A major North American oil and gas company had formulated the straightforward part of a deal—deciding to sell one of its refineries and a group of its gas stations—a few months earlier. Now, as part of its business strategy in preparing these assets for sale, the company was diving into the details of divestiture, and the capabilities that would be affected by the deal. This exercise was going to be almost as complex as a typical merger or acquisition; certainly it would be more complex than the company’s leaders had expected.
The decision to divest these assets was part of a new M&A strategy—one that would have the oil and gas company concentrate on its higher-margin energy businesses, including refineries that produced diesel and other heavy forms of fuel. The deal was also a first step in getting out of the service-station business altogether—part of a broader industry trend in which major energy businesses had moved away from the idea of being “fully integrated,” with positions in drilling, refineries, and gas stations. This oil and gas company (which is real, but will remain unnamed) was in the early stages of fine-tuning its strategic focus.
Business strategy is always intertwined with capabilities. A capability is the combination of processes, tools, knowledge, skills, and organizational design needed to deliver a specified outcome. Thus, although most M&A departments spend much more time thinking about the sale price, attention to capabilities can make a major difference in a deal’s outcome.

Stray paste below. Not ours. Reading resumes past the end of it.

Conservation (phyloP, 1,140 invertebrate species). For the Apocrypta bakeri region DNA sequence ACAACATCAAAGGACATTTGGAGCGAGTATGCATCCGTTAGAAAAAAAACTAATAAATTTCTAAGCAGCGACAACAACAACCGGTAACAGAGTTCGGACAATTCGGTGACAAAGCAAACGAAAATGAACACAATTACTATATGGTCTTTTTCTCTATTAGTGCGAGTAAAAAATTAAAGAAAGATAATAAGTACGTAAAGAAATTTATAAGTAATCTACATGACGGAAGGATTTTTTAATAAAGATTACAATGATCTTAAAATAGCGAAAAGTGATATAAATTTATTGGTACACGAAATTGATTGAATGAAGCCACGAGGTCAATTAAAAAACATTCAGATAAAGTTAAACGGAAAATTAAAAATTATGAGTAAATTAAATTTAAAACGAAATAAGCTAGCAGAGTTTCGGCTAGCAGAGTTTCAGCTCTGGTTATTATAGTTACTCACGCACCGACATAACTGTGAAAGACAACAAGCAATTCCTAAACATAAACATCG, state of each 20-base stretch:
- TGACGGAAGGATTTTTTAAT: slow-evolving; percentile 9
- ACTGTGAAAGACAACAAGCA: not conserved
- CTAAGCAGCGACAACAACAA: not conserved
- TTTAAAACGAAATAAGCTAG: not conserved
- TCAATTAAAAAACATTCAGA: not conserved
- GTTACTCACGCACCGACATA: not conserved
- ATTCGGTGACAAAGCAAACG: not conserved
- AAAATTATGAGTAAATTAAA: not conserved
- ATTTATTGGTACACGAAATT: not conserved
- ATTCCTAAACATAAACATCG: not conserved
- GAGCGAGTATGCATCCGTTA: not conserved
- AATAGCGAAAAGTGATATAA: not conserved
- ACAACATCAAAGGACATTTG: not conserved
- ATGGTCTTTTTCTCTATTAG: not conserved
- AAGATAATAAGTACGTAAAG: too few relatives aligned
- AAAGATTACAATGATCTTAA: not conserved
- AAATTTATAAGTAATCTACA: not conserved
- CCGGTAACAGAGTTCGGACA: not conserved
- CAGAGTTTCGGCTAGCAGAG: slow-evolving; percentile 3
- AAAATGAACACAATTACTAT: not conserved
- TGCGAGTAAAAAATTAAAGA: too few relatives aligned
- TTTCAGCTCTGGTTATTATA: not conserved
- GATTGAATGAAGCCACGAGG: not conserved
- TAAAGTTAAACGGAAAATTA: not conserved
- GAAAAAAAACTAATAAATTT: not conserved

For example, when you sell major assets, you can often maximize the deal price by identifying buyers with capabilities systems of their own that are a good fit. Such buyers can make the best use of the capabilities (including skills and technology) associated with the assets being divested. They are often willing to pay big premiums to complete the deal—and with good reason. Deals that leverage a buyer’s existing capabilities typically fare well (see “The Capabilities Premium in M&A,” by Gerald Adolph, Cesare Mainardi, and J. Neely, s+b, Spring 2012).
But maximizing price is only one of four major goals in a divestiture. The others are minimizing any disruptions to your retained businesses, keeping capabilities away from particularly strong competitors (which might mean turning down a deal that is favorable in other respects), and handing the buyer something that can be operated successfully from Day One. Your motive is not altruistic; in M&A, it is generally in a seller’s interest to minimize the length of entanglement, and to establish a reputation as a good partner for making deals.
Our example is an energy company, but it could just as easily have been in healthcare, media, or financial services. The leaders of any company divesting assets must deal smartly with capabilities issues or risk having the deal fall short.
As a seller, you should begin your divestiture process by identifying the desired end state for the important capabilities involved: those you will still need after the deal is done, those you won’t need, and most importantly, those that both you and the buyer will need (see Exhibit 1). In each group, some capabilities are “table stakes”—every company in the industry needs them—whereas others are truly differentiating. The latter can distinguish your company in the market and give you an advantage over competitors. These capabilities require the most attention during a divestment, and you should seek to keep them intact while enabling the buyer to benefit from the deal in every other way (see Exhibit 2).
In practice, most sellers, facing the pressure of time, end up having to choose which capabilities to focus on. Your goal is to keep the process moving without sacrificing the quality of your decision making or jeopardizing the outcome.